Brushing your German shepherd with a regular brush will not do the trick; you will need a shedding rake/ undercoat rake to do a good job. An undercoat rake is essentially a soft-pinned comb that allows you to reach into the undercoat to loosen and pull out the shedding hair. Since German shepherds shed a lot more than other dogs, it is essential to choose the right tool for the job and maintain regular brushing for the best results.
Provide your GSD with more fresh water
Most German shepherd owners that have noticed excessive shedding in their dogs may simply be denying them access to enough clean water. Allowing your German shepherd more access to clean water may significantly reduce the amount of hair he sheds. This is because dogs, especially those with thick coats like the German shepherd, tend to shed more when their skins get dehydrated. The best way to get their skins hydrated is allowing them more access to clean water.
By providing your German shepherd with sufficient water every day (about one ounce of water for every pound of body weight), you can greatly improve a horde of areas of his health and limit the shedding that almost always ends up on the floor or furniture of your house.
For those of us with tight daily schedules and keeping up with your German shepherd’s water regimen is a hassle, consider purchasing an automatic dog water dispenser. The device will only need you to refill its big tub of water, so you do not have to keep reminding yourself to add more water to the dog’s bowl throughout your busy day. If Amazon is your preferred shopping place, I’d recommend taking a look at this automatic dog water dispenser as it is great for German shepherd dogs and it allows you to adjust the water flow to suit your dog’s regimen.
During the summer, you could also give your German shepherd ice cubes or frozen fruits such as strawberries as a healthy treat to boost his hydration and quench his thirst.
Keep up with better flea and tick treatment options
If your German shepherd is infested by fleas or ticks, he keeps gnawing and scratching on his coat excessively, which leads to excessive hair loss. While flea treatments may not stop your German shepherd from shedding, they help his coat keep free from parasites hence reducing the amount of hair pulled out while the dog scratches his coat.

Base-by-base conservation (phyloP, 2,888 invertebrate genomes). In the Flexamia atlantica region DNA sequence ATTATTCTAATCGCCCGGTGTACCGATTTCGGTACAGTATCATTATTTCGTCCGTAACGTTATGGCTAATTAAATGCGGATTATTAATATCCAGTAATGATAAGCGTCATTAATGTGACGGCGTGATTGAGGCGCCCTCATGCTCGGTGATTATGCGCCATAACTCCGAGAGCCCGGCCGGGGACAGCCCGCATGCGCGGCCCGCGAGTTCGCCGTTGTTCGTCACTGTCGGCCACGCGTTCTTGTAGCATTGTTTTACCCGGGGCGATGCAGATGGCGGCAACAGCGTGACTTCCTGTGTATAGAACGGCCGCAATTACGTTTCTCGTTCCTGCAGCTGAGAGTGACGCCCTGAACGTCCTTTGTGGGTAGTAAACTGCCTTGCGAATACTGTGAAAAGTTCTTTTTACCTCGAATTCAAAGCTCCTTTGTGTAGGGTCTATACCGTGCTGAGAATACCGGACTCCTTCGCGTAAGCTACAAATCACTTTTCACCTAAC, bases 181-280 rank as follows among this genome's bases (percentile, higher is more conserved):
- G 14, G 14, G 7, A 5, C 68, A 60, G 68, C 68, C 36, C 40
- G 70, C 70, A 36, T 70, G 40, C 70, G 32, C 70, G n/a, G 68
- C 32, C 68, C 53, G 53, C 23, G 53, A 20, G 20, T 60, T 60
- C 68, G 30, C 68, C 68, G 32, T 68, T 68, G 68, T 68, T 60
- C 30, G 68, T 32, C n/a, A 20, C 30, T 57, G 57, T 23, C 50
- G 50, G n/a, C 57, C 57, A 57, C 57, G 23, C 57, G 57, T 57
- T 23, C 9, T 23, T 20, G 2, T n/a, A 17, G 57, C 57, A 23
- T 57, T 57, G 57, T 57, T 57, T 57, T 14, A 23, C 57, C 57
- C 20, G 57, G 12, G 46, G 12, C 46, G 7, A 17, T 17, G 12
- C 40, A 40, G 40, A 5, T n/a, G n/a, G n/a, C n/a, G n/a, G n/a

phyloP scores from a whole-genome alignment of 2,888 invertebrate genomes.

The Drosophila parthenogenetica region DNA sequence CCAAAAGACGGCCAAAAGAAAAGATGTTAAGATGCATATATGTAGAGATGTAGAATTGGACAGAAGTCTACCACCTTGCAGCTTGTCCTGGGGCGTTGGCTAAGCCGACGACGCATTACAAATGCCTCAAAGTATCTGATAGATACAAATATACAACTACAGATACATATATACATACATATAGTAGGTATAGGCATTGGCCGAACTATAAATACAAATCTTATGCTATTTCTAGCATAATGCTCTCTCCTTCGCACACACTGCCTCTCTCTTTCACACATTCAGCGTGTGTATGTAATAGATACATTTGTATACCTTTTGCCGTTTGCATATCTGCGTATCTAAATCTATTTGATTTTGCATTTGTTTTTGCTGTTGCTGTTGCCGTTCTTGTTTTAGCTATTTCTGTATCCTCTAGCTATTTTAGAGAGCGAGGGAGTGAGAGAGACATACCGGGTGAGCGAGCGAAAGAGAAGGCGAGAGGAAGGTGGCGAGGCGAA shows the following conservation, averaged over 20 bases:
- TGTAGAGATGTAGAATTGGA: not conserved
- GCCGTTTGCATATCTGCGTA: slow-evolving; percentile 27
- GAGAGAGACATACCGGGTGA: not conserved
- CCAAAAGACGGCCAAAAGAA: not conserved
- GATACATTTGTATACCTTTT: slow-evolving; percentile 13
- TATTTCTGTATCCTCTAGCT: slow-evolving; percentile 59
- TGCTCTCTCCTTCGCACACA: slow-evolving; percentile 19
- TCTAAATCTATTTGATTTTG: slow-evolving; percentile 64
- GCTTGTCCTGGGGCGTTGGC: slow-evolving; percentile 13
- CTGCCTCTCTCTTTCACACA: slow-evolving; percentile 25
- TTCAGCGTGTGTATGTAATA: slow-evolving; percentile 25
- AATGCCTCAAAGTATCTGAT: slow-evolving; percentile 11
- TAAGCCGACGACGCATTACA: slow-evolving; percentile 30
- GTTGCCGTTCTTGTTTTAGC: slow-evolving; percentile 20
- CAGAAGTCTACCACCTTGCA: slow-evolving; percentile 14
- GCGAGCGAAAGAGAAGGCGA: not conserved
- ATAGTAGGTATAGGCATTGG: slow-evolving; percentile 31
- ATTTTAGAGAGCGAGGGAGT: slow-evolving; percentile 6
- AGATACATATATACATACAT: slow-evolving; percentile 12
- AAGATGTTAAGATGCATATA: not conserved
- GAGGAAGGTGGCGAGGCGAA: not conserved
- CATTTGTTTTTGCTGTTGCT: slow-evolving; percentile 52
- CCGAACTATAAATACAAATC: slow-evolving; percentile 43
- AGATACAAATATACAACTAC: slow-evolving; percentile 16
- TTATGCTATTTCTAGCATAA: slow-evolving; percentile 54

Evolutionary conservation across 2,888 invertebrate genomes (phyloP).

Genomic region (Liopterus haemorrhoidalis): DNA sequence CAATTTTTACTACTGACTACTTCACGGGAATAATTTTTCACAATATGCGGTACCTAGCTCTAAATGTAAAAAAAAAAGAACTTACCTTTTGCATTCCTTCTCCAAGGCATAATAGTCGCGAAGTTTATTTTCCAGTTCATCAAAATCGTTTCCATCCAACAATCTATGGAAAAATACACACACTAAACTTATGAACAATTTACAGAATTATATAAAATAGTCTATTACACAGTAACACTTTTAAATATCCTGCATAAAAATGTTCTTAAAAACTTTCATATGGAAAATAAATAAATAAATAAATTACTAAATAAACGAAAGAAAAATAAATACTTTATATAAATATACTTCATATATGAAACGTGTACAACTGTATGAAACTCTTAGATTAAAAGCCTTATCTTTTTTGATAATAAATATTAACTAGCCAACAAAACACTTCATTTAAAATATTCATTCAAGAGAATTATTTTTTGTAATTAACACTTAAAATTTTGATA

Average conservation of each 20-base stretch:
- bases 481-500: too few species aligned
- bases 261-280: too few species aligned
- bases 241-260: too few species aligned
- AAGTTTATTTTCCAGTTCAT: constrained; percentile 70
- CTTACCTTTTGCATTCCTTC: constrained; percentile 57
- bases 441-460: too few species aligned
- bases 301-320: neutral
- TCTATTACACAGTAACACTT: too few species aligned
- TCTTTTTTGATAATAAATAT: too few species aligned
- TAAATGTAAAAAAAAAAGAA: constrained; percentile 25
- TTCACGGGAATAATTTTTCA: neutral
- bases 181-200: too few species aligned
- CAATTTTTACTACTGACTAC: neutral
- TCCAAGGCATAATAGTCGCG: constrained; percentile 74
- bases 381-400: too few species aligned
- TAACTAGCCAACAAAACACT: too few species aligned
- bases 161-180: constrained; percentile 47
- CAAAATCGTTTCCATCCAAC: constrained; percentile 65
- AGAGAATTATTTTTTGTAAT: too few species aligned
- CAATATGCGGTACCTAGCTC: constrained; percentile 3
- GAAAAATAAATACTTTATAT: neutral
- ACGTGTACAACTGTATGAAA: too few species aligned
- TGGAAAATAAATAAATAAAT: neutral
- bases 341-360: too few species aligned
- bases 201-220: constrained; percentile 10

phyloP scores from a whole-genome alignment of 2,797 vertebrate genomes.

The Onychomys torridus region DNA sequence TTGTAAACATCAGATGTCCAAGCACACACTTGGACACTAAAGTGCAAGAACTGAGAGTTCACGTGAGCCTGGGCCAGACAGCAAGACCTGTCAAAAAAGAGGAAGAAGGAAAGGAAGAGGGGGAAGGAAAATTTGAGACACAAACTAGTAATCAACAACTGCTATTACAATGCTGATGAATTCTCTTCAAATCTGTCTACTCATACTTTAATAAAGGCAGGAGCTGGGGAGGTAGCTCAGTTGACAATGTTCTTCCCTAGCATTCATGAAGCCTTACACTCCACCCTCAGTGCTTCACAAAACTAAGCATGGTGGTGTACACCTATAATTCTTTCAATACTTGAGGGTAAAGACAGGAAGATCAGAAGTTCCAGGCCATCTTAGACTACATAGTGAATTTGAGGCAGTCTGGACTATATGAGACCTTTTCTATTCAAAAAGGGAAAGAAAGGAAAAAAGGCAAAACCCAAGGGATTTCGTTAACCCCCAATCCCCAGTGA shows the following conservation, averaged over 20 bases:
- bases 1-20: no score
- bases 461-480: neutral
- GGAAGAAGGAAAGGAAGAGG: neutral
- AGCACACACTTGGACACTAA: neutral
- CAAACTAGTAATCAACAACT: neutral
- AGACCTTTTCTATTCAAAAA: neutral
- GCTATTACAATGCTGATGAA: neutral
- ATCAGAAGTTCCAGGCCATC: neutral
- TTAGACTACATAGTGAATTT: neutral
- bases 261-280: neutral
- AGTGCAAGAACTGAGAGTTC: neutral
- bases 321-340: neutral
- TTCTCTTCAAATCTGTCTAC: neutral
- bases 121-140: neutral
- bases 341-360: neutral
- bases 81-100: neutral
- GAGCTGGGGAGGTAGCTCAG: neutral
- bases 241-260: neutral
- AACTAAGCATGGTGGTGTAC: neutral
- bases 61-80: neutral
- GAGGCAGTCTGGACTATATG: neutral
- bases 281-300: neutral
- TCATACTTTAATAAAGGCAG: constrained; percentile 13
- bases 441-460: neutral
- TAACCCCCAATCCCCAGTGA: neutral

The more you allow your German shepherd to try and scratch out the parasites from his skin, the more the hair he will pull off his skin. However, some flea treatment options are outdated and may even cause more discomfort and irritation on your dog’s skin causing even more shedding. Remember to do quality research on your dog’s flea treatment options and routinely apply it or give it to him. For me, I provide my GSD with flea treatment medication along with deworming medication every three months to keep him free from ticks and fleas as well as internal parasites.
Include Omega Fatty acids in your GSD’s Diet
We have already looked at ways you could improve your German shepherd’s diet to reduce the amount of shedding, but adding Omega fatty acids to his daily diet could also go a long way in reducing the amount of shedding from your dog year round.
Including Omega fatty acids in your dog’s diet can be achieved by selecting dog foods that are rich in Omega 3 and Omega 6 fatty acids. You can also achieve this by providing your GSD with supplements that constitute these nutrients.
Good examples of foods that are rich in these nutrients are fish oils and vegetable oil, which can easily be incorporated in your dog’s cold-pressed foods to keep his skin and fur coat in top condition. If your dog’s favorite food does not contain these nutrients, you could try adding olive oil to his food. Olive oil is rich in Omega 3 fatty acids that will help improve your dog’s skin health drastically. Vets recommend giving your GSD up to 1 tablespoon of Olive oil per day for the larger dogs.
Your dog will always be around if you are having a salmon dinner. Make a point and add a little of the salmon to your dog’s dish; it provides him with the proteins necessary for replenishing his skin and also contains Omega 3 fatty acids that will work wonders on his skin and coat. So including these nutrients in your dog’s diet will not only reduce the shedding, but also keep him healthier and more active.
Get rid of stress and pain
It is a fact that dogs that are in stress or pain shed more than dogs with a healthy lifestyle. Sometimes it can be quite a hassle to figure out the cause of your dog’s stress. In most cases, dogs are stressed due to injuries or lack of enough exercise. Allow your dog to go out and play or take them out on a run; they will highly appreciate it. As stated earlier, German shepherds were originally bred for work; if they stay indoors too often, they tend to get stressed and might be dangerous for kids and other family members.
If you cannot figure out what is causing your dog to be stressed, take him to a vet for a diagnosis; your dog might have an underlying health condition. Getting the stress figured out and sorted may greatly reduce the shedding, but the important part is keeping up with a healthy lifestyle for your dog. Regularly take your shepherd out for a walk or to the park so he can play with other dogs. That, combined with a nutritional diet will help your dog reduce the amount of hair he shed year-round.